I had something similar a few years ago. Zone 2 rides made me out of breath… couldn’t complete workouts. Went down the same path, blood work, medications, etc. In the end it ended up being just stress and taking care of myself. My personal life at the time and my pressure on myself to get in training at the volumes I thought I should be doing just didn’t work for me. Key sign for me was feeling ‘chest tightness’ or just short of breath and knowing I needed to do something to relax or take a day off. Sleep, stress management, listening to your body are key. I’ve made changes to my riding schedule and some personal life things and its made a big difference. However, my body does not respond well to large training volumes well and its something I’ve had to respect.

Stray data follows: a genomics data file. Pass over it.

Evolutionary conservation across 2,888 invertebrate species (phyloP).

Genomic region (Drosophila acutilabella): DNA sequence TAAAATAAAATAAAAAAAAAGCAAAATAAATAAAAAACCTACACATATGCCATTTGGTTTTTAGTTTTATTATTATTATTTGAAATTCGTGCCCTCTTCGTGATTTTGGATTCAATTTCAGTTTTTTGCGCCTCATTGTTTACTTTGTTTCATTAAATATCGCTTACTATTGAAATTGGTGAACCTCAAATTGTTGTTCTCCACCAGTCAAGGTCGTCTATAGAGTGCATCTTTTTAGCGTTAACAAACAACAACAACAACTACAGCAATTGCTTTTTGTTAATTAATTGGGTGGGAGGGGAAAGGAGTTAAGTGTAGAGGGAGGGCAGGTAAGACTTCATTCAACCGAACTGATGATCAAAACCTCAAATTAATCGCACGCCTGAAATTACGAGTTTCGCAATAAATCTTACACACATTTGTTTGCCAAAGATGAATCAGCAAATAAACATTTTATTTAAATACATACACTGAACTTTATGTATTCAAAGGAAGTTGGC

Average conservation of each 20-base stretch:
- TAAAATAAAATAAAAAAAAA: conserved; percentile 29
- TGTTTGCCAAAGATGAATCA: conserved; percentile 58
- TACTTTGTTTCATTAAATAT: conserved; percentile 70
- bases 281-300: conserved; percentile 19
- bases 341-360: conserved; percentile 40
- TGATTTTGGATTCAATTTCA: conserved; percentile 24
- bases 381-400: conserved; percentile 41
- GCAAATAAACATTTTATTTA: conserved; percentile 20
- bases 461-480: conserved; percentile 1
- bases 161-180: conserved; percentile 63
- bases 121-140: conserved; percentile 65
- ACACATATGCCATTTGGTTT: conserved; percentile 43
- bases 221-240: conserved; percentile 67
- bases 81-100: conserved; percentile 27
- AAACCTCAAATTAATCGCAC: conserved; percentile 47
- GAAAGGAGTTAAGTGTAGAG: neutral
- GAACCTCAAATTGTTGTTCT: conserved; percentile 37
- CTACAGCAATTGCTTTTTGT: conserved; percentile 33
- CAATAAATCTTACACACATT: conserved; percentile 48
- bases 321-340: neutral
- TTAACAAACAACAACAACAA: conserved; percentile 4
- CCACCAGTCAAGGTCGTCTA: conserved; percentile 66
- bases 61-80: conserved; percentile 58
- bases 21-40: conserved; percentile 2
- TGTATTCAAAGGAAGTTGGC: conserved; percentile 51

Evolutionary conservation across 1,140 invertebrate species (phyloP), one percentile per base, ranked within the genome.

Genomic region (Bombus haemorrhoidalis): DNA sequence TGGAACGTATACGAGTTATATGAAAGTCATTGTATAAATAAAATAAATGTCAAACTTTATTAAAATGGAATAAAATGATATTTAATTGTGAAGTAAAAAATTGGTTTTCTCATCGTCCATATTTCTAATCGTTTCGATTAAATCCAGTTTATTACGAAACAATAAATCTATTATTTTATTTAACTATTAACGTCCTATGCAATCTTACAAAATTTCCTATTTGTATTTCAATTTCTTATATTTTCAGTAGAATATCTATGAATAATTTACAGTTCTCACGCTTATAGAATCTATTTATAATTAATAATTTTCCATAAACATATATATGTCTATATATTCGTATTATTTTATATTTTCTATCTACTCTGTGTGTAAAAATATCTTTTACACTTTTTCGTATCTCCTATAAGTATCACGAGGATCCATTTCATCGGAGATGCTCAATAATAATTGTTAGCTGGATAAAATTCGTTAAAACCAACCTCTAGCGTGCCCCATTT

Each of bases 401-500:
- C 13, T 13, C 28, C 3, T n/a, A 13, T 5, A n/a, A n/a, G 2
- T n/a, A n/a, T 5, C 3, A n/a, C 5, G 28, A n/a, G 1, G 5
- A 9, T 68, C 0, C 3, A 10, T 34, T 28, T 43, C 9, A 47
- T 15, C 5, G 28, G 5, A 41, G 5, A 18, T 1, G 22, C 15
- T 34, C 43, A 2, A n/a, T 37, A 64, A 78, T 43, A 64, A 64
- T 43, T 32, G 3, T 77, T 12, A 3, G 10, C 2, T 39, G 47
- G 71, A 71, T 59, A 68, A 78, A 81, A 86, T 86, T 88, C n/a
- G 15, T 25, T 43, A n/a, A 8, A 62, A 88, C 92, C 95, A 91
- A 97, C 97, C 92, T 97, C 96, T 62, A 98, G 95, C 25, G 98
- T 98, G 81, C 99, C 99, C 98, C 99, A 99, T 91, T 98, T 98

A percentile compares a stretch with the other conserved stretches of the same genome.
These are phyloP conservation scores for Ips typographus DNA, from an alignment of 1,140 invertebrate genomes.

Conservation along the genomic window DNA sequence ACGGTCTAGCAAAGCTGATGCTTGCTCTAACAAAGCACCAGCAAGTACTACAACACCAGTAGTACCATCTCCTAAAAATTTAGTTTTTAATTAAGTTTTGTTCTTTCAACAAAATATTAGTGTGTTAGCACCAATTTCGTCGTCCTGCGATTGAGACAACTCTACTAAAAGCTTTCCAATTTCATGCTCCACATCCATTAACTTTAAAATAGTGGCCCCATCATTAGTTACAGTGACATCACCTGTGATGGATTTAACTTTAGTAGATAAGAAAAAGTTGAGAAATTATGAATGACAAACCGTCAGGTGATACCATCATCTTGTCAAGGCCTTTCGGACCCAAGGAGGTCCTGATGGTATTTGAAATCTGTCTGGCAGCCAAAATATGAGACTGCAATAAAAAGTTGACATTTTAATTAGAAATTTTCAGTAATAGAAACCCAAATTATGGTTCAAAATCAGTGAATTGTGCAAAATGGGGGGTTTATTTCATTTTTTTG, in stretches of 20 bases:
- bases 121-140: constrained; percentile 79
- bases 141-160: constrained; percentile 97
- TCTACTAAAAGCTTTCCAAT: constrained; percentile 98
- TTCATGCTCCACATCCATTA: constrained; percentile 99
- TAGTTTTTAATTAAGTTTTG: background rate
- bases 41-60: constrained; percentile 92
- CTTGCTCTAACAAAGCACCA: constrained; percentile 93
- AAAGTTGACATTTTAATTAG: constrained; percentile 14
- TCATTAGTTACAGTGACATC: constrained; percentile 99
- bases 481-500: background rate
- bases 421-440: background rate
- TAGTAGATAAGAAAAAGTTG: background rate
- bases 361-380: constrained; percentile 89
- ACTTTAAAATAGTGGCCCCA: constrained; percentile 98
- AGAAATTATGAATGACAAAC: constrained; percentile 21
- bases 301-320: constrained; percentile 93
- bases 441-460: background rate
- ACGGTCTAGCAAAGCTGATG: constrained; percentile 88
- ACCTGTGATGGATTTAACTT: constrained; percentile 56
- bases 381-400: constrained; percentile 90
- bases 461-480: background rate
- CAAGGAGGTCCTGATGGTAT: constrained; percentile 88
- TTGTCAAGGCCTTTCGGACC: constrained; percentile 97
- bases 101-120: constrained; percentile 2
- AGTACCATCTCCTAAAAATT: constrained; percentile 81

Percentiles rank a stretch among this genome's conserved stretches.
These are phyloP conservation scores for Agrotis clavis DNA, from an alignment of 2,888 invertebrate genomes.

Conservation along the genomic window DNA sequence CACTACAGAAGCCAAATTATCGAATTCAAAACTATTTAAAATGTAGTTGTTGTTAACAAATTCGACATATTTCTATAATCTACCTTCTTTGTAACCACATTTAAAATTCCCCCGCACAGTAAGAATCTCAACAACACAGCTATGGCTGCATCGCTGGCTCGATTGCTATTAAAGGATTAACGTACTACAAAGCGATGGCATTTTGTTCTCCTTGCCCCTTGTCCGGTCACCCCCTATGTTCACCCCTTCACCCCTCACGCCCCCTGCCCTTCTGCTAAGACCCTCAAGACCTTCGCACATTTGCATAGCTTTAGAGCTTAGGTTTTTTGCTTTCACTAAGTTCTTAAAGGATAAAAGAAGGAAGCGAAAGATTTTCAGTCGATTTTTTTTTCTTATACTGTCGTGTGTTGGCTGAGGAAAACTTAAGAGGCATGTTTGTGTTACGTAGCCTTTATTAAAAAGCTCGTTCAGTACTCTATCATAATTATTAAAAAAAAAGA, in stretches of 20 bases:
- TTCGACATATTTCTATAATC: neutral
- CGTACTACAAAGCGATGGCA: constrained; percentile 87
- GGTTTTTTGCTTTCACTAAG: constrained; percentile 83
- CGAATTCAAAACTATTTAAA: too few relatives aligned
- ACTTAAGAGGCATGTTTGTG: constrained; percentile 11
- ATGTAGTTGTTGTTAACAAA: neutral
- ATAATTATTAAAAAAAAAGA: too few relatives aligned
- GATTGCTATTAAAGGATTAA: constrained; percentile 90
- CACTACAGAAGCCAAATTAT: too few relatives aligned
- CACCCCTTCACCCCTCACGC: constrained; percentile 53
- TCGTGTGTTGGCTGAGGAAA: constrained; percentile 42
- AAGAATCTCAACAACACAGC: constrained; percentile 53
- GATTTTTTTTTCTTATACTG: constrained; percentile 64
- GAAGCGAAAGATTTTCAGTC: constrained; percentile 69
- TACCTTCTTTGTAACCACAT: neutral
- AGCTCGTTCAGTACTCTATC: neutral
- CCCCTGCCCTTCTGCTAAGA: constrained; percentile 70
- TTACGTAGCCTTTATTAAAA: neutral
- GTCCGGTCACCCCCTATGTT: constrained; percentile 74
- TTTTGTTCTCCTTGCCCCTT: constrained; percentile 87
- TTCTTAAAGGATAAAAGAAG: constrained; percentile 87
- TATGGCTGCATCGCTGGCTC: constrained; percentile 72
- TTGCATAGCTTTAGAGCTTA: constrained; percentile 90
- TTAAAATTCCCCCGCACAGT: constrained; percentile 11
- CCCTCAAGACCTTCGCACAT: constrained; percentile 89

Hey! I read your story and I can 100% relate - been suffering from panic attacks and anxiety bigger part of my life. I had periods of almost panic free life (albeit not stress free) when I thought I’ve beaten it and I had periods of some really dark stuff going on.

What others mentioned here works well for me: mindfulness/meditation, therapy, better sleep, stress management and so on.